Men's Style Terms Every Magnificent Bastard Needs To Know – TAKECLOTHE
Men's Style Terms Every Magnificent Bastard Needs To Know

Seersucker

seer

This is a term given to mid or lightweight fabric which is often striped. A favourite amongst spring and summer menswear collections, seersucker garments can also come with a wrinkled effect which is naturally made in the weaving process. The intuitive design ensures that the cloth sits away from the skin, making it cooler for wearers during warmer months.

Single-Breasted

This one’s a no-brainer but is an essential for beginners. It’s a classic suit jacket which features a narrow overlap that is fastened via a single row of buttons in the left over right layout. Buttons can vary between one to four but the most common is two.

Double Breasted

double

Following its single breasted counterpart, the double breasted jacket features two rows of buttons parallel to one another. These second row of buttons are used to hold down an extra section of fabric which extends further across the mid-torso for an even more regal look.

Lapel

The lapel is the folded part of a suit jacket. People often call this the collar but lapel is more accurate. More specifically the lapel is either in notched or peak type styles and should be in proportion to the width of your tie.

Peak Lapel

lapel

The peak lapel appears on most formal coats and suit jackets and is defined by an aggressive and thick upward point towards the shoulder. The idea is to further enhance the V-shape on a man and his masculinity via an elongated torso.

Tie Pin

This is a decorative pin that once served to hold the cravats of wealthy English businessmen in the 19th century. Revamped in the modern world during the Mad Men days, the tie pin is today used to secure ties to the shirt in a fashionable manner and has seen a resurgence in styles from thick to thin.

Spread Collar

spread

This is a particular style of collar on a dress shirt that is defined by the distance between each point. The distance varies from 3 to 6 inches with the larger spacing referred to as a Windsor collar.

Straight Collar

This is the go-to collar for most men and the safest option usually found on off-the-rack dress shirts. The points distance from 2 to 3 inches with the collar tabbed to retain its shape.

Raw Denim

Raw denim is unwashed and untreated material taken straight from the dyeing process. The reason behind this is to allow for the unfinished denim to age organically over time at the knees, thighs and crotch to leave a unique finish. To enhance this natural abrasion, wearers often delay washing their denim for six months to achieve their desired finishing.

Selvedge Denim

selvedge

This is the reinforced version of unwashed or raw denim which gives off  clean natural edges that does not fray. It’s different to raw denim in that selvedge refers to the outer edge of the fabric whilst raw denim is the overall characteristics of the finish. It’s also a more expensive cut due to these properties and is often identified with red stitching on the weft.

Made To Measure

Made to measure suits take an existing base pattern to be constructed from. Tailored suits are often made to measure garments where the pattern is trialled on a wearer before the suit is constructed around it to ensure superior fit when compared to off the rack items.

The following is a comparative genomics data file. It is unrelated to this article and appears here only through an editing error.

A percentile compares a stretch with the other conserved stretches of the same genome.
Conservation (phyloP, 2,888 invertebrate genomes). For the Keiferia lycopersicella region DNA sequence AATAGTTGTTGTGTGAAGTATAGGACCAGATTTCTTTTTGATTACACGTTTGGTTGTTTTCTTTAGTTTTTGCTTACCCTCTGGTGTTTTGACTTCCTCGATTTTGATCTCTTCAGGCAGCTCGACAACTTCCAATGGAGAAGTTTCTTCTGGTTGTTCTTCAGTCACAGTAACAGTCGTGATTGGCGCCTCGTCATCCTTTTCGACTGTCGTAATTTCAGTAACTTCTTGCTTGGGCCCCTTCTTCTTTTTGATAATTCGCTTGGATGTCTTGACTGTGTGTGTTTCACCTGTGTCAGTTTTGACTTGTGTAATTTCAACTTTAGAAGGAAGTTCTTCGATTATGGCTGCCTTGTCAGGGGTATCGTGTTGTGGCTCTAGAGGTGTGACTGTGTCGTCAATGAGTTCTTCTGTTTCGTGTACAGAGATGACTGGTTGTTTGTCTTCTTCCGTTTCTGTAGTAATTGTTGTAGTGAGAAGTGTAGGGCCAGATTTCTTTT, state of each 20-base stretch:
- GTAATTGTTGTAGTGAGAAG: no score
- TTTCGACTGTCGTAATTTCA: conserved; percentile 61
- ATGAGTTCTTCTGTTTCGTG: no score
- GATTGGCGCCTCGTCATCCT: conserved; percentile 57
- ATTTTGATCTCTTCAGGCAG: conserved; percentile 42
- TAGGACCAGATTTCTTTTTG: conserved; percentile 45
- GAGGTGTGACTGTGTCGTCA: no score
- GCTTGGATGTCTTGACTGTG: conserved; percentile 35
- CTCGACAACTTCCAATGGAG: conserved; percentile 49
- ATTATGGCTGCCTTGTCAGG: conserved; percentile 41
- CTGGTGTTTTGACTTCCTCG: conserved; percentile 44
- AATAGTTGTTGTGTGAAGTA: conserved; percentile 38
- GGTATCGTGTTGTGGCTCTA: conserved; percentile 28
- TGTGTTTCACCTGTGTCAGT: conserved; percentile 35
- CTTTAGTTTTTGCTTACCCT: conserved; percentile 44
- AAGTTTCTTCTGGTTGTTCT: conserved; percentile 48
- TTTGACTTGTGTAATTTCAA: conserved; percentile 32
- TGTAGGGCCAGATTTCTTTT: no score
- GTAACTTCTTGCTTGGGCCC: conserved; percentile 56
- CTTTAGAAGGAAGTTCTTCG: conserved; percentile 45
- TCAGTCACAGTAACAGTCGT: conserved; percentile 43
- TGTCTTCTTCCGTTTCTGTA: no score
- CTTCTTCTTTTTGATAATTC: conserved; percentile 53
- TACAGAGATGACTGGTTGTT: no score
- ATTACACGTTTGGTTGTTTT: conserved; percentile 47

Bespoke

Bespoke suiting is a piece that has been entirely crafted to a customer’s exact specifications. It involves the most workmanship as the process requires a full floating canvas, basted fitting and detailed hand finishing to achieve the finished garment that is one of one. Wearers can also have the option of choosing everything from fabrics to buttons to stitching.

Gingham Check

gingam

This is a plain woven fabric with a alternating check that usually combines white with another tone. It’s used primarily in men’s dress shirts with Germany, France and America all claiming to be the country of its origin. It is best paired with a solid coloured knitted tie.

Herringbone

Herringbone is a zig-zag knitted pattern found in wool twill fabric on coats and heavier suits. Tweed cloth is commonly woven in the herringbone pattern.

Houndstooth

houndstooth

The simple explanation? David Jones’ vintage logo. More specifically its a succession of jagged checks often in varying shades of black that resemble a dog’s incisor.

Linen

This is a textile fabric that is made from the fibres of a flax plant. It’s considered stronger than cotton but loses dye very quickly. Its low elasticity also means it will also break if its folded and ironed on the same crease lines repeatedly. Linen is a summer favourite material as it provides exceptional breathing in hot weather. The natural wrinkles also give the garment a unique look.

Crewneck

Designated primarily on shirts, the crewneck is the standard neck hole which rounds close to the neckline.

V-Neck

This is a T-shirt which features the ‘V’ neck hole to reveal a bit more chest to provide a sharper look.

Boatneck/Scoop Neck

scoop

This is a loose fitting neck hole which follows the same rounded contour of the crewneck but is much larger.

Double Monks

This is a dress shoe which features no laces and is fastened by twin buckles and a thick leather strap. It is considered the most contemporary looking dress shoe for men.

Loafers

Designated for casual wear, the loafer is a moccasin shaped leather slip-on shoe which features a flat heel and detailing across the tongue. they are best worn with invisible socks for the summer look.

 

Mike Huynh

October 21, 2016 by Daily News